Cuba: The Empty Rostrum

Irina Echarry

Antonia Eiriz. 1968. A rostrum for democratic peace.

HAVANA TIMES — The last moments of 2014 were quite eventful. Occupied in my own, personal matters, I haven’t been out of the house in many days, but have kept abreast of what is happening in the country.

I want to condemn the criminal proceedings that the Cuban government wishes to institute against the artist Tania Bruguera. No one has the right to curtail the full expression and development of art, much less appropriate a public space and transform it into a sacred temple, as has happened in Cuba.

I loved the idea of setting the performance in Havana’s Revolution Square, though I would have liked to have seen it anywhere in the country. I also oppose the detention of the other individuals who were headed for the Plaza to take part in the artistic, social and political event.

I support and admire Bruguera for sticking her neck out for Cuban artists – most of time entirely focused on their professional realization-, for placing her art at the service of the entire people, for drawing our attention to the dangers that stem from our lack of freedom of expression. I am happy the person fighting for the recognition of others (“those who can never speak”, in this case), inviting us to reflect on the usefulness and efficacy of words in an increasingly aggressive world, is a woman.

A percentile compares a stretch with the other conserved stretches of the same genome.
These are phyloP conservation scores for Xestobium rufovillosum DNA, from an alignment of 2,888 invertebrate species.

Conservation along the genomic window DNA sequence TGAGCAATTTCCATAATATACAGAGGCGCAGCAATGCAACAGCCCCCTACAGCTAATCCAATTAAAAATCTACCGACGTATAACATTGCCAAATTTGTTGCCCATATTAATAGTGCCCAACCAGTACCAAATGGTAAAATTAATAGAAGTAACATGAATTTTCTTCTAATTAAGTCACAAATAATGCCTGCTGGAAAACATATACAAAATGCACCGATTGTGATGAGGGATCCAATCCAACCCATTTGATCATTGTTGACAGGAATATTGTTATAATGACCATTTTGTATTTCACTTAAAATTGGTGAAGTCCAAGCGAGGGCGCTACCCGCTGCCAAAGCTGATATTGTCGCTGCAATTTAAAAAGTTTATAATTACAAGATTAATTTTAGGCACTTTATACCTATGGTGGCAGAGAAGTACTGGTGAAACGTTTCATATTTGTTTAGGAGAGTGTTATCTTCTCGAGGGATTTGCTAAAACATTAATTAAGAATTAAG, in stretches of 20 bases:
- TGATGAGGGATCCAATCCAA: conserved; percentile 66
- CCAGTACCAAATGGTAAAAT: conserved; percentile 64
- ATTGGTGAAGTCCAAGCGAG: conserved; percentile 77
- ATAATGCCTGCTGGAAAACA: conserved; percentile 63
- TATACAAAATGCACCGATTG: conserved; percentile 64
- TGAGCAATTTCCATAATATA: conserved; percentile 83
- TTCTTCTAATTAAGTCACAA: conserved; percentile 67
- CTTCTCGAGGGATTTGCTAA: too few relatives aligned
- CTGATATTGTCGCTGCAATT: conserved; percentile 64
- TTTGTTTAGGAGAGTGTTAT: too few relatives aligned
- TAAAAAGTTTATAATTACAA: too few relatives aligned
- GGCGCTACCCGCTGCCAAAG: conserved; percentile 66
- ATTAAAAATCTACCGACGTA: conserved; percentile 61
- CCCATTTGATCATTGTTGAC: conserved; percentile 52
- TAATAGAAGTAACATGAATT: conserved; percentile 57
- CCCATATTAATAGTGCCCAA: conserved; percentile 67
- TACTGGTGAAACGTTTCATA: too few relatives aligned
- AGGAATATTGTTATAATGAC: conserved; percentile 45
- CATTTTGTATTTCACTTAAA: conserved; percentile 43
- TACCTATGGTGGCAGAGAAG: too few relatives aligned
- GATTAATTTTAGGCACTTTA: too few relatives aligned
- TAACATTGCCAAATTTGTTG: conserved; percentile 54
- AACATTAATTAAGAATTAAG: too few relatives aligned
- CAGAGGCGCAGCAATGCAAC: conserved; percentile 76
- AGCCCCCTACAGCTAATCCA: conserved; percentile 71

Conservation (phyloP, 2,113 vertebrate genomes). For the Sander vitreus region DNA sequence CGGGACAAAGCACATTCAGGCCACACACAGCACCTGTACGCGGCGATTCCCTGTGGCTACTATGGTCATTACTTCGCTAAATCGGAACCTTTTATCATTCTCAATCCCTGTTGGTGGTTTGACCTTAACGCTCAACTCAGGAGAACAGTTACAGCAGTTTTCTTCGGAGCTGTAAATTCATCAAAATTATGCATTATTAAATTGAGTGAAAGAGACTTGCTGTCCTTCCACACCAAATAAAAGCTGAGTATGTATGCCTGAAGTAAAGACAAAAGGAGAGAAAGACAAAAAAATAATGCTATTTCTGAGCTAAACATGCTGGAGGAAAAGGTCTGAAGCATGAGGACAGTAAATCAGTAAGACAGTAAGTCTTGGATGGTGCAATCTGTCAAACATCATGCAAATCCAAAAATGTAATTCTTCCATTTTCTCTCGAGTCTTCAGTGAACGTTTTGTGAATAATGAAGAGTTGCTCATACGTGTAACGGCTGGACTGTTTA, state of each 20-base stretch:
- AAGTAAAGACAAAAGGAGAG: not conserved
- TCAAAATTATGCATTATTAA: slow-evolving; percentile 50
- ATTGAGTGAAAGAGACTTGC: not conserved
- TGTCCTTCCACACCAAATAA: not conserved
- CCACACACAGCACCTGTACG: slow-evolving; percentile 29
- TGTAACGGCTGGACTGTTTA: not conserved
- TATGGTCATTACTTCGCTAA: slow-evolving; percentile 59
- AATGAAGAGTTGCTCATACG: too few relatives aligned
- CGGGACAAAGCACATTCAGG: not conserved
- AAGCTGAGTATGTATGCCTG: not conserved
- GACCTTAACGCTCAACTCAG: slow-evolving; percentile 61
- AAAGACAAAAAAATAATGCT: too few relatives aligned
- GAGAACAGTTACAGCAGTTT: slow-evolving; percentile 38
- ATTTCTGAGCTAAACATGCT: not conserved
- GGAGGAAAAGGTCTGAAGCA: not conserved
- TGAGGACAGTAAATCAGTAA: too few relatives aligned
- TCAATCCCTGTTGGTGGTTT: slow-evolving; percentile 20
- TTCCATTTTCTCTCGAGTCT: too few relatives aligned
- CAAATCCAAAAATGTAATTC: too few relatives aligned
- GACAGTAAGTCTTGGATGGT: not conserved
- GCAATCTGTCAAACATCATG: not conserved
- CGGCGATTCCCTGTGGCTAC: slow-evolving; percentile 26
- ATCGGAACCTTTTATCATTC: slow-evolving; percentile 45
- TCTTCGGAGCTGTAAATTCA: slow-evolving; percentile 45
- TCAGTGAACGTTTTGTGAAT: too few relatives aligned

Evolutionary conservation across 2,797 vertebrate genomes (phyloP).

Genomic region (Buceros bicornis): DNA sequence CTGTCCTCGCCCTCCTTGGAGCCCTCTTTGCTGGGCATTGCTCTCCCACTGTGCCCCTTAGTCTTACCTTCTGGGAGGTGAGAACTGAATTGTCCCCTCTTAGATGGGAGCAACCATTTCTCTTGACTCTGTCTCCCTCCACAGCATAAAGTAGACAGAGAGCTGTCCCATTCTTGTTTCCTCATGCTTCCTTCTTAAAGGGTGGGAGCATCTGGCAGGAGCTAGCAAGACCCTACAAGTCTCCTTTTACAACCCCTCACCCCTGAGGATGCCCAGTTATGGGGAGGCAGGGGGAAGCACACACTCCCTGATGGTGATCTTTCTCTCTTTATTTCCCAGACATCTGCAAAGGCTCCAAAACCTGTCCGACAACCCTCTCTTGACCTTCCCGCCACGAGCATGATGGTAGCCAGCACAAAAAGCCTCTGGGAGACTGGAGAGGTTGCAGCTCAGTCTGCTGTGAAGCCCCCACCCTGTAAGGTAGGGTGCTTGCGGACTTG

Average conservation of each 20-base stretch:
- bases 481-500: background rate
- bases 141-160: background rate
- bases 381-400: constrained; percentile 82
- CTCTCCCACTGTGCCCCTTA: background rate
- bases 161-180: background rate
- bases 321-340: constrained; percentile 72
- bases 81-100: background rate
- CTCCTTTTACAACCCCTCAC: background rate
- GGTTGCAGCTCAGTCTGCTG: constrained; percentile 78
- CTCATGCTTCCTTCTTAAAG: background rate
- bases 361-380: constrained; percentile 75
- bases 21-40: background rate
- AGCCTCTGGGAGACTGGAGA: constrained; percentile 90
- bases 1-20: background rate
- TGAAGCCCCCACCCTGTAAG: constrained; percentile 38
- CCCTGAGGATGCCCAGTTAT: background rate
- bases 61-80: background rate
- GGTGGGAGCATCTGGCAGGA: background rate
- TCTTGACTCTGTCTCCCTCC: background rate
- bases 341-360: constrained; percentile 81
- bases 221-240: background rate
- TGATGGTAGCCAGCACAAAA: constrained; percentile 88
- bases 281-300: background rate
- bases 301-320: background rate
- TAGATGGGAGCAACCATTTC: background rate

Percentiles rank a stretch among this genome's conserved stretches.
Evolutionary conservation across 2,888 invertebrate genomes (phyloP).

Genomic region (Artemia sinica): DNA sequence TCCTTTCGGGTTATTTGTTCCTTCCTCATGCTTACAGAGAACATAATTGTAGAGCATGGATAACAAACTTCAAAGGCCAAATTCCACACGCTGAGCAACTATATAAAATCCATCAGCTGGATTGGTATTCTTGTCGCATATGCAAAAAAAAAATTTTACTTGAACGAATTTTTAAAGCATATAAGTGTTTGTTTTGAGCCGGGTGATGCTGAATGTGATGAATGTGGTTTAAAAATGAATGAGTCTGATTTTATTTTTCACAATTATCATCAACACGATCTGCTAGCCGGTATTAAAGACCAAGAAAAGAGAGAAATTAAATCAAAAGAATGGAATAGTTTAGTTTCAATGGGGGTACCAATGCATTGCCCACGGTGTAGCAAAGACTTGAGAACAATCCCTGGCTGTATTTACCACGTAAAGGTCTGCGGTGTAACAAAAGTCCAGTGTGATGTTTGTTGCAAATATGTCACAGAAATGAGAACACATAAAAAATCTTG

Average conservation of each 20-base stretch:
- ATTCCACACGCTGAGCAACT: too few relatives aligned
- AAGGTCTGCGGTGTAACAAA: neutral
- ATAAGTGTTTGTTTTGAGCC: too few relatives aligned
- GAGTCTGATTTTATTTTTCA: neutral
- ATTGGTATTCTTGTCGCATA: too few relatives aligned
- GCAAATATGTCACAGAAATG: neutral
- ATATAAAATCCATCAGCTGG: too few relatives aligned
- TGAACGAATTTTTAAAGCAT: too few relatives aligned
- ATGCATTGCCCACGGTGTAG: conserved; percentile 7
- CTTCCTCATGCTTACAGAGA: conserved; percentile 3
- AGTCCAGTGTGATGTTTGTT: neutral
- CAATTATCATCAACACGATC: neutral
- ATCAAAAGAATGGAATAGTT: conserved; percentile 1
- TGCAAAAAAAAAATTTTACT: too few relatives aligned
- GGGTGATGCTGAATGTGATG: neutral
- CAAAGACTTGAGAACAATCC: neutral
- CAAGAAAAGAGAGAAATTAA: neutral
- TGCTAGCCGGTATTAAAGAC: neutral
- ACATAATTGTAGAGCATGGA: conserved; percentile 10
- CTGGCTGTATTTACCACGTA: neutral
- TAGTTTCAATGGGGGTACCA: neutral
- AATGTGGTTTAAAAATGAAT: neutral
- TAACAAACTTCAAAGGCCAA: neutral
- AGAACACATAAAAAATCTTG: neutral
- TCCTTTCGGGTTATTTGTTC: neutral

The idea of staging this performance has proven very controversial. For some, it was neither the right place nor time, considering the joy of the majority, their hopes that the US blockade will soon come to an end and fear that this clumsy reaction by the Cuban government might anger the US government and make it change its mind. This is a comprehensible posture.

Though we share that fear, others among us think that it was an intelligent choice. Our stores will likely fill up with new products soon, but the rope around a number of fundamental human rights will not be loosened. It is therefore up to us to untie it, to demand those rights.

The performance was organized in a way that wasn’t the one expected by part of the public. Some people in the art world felt disappointed that nothing happened in the Plaza on December 30. They think that her work lacked an interesting outlet for those who went to the Plaza to see art.

I also believe Bruguera, who has been staging performances for years, knew very well what she was getting into and simply allowed the government to give her work its finishing touches.

The result is that no one was allowed to use the microphone and that is the most regrettable outcome. The tribune, to invoke Antonia Eiriz’ painting, was left empty.

We could perhaps be less ambitious, try to set up a tribune closer to us, less publicized but just as important – something along the lines of a “neighborhood tribune,” where people can go to speak their mind, condemn something or, quite simply, appease others, to demand and also propose ways of overcome our difficulties. But, how are we to challenge those who oppose us of their own free will or out of caprice, those we have allowed to act this way for very long? Are we ready to take the grandstand?